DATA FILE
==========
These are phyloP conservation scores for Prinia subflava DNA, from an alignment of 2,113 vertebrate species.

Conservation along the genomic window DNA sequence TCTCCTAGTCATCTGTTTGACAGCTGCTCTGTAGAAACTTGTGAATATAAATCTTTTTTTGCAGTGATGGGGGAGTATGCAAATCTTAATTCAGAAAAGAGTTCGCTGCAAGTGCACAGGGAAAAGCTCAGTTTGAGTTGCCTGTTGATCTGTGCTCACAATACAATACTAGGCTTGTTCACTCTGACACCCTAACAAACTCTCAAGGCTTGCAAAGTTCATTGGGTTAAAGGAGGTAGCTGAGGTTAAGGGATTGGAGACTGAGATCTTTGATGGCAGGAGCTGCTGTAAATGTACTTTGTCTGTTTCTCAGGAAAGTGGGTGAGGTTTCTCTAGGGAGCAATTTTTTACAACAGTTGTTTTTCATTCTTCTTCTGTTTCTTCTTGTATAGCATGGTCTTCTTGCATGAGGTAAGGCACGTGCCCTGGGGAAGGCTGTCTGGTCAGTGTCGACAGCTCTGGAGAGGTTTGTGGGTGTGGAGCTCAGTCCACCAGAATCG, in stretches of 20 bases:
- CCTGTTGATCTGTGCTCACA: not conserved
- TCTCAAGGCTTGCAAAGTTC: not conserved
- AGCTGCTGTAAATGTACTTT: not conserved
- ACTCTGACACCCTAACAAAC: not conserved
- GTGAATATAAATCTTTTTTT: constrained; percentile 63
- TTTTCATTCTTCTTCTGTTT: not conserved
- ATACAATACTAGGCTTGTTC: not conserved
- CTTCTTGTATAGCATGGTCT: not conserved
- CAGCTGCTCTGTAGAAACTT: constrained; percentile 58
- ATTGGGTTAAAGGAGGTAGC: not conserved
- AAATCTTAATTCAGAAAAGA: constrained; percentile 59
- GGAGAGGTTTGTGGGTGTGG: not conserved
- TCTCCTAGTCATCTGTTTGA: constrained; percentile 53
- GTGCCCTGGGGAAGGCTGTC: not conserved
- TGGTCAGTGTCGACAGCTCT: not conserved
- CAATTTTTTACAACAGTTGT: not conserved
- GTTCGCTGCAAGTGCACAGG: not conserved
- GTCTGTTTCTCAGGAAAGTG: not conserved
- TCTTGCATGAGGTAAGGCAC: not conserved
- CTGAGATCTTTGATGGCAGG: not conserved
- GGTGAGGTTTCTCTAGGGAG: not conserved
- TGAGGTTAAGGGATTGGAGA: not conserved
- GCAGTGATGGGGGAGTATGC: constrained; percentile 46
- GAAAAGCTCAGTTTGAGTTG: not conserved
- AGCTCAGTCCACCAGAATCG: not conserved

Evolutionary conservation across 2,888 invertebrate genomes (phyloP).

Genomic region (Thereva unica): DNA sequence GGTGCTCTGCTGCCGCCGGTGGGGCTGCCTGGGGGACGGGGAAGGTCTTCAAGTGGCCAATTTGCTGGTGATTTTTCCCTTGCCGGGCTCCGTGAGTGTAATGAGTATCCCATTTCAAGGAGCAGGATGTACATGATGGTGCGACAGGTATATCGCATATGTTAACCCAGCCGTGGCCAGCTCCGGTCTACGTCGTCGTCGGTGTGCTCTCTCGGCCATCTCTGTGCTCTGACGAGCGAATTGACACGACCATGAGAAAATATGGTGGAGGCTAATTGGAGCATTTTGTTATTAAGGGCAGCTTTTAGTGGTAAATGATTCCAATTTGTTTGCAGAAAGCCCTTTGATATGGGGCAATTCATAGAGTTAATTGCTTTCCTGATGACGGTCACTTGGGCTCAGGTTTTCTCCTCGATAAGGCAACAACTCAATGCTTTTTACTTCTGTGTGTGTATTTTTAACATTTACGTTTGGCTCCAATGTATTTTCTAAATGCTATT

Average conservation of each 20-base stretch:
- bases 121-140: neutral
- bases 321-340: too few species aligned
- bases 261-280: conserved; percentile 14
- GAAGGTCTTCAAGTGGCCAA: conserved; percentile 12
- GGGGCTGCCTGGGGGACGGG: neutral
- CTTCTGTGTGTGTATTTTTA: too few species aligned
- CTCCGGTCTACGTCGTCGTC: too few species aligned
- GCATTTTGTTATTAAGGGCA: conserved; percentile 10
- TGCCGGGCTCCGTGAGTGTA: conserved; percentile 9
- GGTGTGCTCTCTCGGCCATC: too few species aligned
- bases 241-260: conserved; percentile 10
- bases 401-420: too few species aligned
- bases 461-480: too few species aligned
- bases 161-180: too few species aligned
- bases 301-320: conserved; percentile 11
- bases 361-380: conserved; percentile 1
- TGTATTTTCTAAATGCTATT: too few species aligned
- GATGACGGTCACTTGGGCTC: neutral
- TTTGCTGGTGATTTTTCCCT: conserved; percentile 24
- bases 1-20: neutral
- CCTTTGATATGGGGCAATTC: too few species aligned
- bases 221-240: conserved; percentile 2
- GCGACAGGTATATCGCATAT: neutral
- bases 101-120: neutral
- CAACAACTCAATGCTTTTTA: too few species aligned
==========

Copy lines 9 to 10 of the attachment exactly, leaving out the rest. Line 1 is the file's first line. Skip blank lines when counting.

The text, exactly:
- ATACAATACTAGGCTTGTTC: not conserved
- CTTCTTGTATAGCATGGTCT: not conserved